So my dad sent me this article in the Seattle Times a couple weeks ago…
I read it and of course loved the idea and then, of course, had to build my own. I haven’t really built anything out of wood since I was about seven years old, though, and that was a bookshelf that I built with my dad. And by “built with my dad” I mean handed him tools and screws and things, and helped decide how big it should be, and then when it was finished stuck unicorn stickers all over it. Like I said, I was seven. It was a pretty great bookshelf, though, so I figured it would be a great father-daughter project for us to build a library together — and if my dad helped, it might actually turn out plumb and weatherproof. Win!
So. The Idea Was Born.
We browsed the Little Free Library homepage for a few days, looking at examples and plans, and I got out a pencil (I haven’t really used a pencil since college, I much prefer pens, but pens aren’t The Thing when you’re Doing Construction, so I decided to go pro and use a pencil) and started sketching things. It was great.
 
Then I was walking home one day and I had an epiphany (I have lots of epiphanies while walking). I didn’t want to just build a generic box of books and call it a library. No. That’s not how I roll, you know me. It had to have meaning. Layers and layers of meaning. It had to have a grounding philosophy, and a purpose, and a goal, and a reason, and Meaning with a capital M. This took some consideration…
On that walk, it came to me. Flashback time:
When I was little (again, probably about seven or younger), I used to ride around in a pickup truck with my dad, all around the enormous apple orchard he managed. I would help him with projects (you know, handing him tools and so forth), we would have adventures and picnics under apple trees and watch deer and great horned owls and explore cow pastures and climb over rocks and watch osprey catch fish in the river. It was a great way to grow up. I could go on for pages, but I digress…
In my dad’s pickup truck, there was a workbox. He had made it himself — it was a big plywood box with a hinged lid that fit between the two front seats, and it had all his work stuff in it: notebooks, and pencils (see? Pencils! Super pro!), and labels from spray cans, and a little reference book that had Everything about Everything (it was awesome, now I have one too), and a calculator, and a ruler I think, and graph paper, and a multi-tool, and some other tools and wrenches and things, and lots of other things I can’t really remember. It was really cool, and he had all sorts of Useful Things in the workbox. Also it doubled as my booster seat in the pickup truck, because I was little and I couldn’t see out the window when I sat on the seat.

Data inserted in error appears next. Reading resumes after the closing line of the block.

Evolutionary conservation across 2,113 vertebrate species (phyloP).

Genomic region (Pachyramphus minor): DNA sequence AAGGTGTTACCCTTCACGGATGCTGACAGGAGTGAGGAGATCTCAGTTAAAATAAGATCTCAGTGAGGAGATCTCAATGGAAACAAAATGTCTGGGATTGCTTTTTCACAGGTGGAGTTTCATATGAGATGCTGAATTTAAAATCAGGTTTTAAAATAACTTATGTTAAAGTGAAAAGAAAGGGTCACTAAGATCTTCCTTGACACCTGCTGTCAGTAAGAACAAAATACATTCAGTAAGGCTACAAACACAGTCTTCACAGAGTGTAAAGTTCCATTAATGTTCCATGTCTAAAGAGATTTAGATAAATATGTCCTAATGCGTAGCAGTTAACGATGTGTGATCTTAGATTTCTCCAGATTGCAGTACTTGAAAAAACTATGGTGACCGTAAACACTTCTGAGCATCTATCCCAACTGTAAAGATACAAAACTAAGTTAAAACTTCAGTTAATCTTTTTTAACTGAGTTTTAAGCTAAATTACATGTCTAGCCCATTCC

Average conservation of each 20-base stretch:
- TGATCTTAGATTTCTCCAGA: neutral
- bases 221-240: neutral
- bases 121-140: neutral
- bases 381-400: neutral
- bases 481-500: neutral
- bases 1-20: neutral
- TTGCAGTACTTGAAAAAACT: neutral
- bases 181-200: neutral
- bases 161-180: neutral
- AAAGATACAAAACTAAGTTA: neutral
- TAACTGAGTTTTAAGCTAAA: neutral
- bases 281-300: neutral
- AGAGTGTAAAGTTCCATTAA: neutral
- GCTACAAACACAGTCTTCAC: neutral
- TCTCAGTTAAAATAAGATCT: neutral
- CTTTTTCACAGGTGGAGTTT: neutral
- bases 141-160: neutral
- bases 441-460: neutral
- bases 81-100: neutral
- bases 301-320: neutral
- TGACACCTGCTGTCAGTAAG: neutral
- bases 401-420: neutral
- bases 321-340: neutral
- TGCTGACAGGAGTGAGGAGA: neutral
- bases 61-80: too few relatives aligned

One of the things in the workbox, along with all the tools and practical things, was a little green book. It was a tiny copy of Walden; Or, Life in the Woods by Henry David Thoreau. I was too little to read it, but I loved it anyway, and I took it as an obvious fact that it was every bit as essential to his job as Orchard Manager, Dad, and Generally Amazing Person Who Could Build and Fix Anything as a screwdriver, calculator or wrench.
Yeah, my dad is a pretty awesome guy.
So Walden has been part of my life for nearly as long as I can remember. I didn’t read it until I was much older, but when I did, it became part of my canon and one of my desert island books, too.
So it was obvious, really, that the first house I was building (library, whatever, a library is a house for books and that’s every bit as much a house as a people-house), and the first BUILDING I was really truly building, and the first woodworking project for my dad and I since I was a little girl… well, of course I was going to build my own Walden. There was really, as I told my dad when I called him later that evening, no other possible option.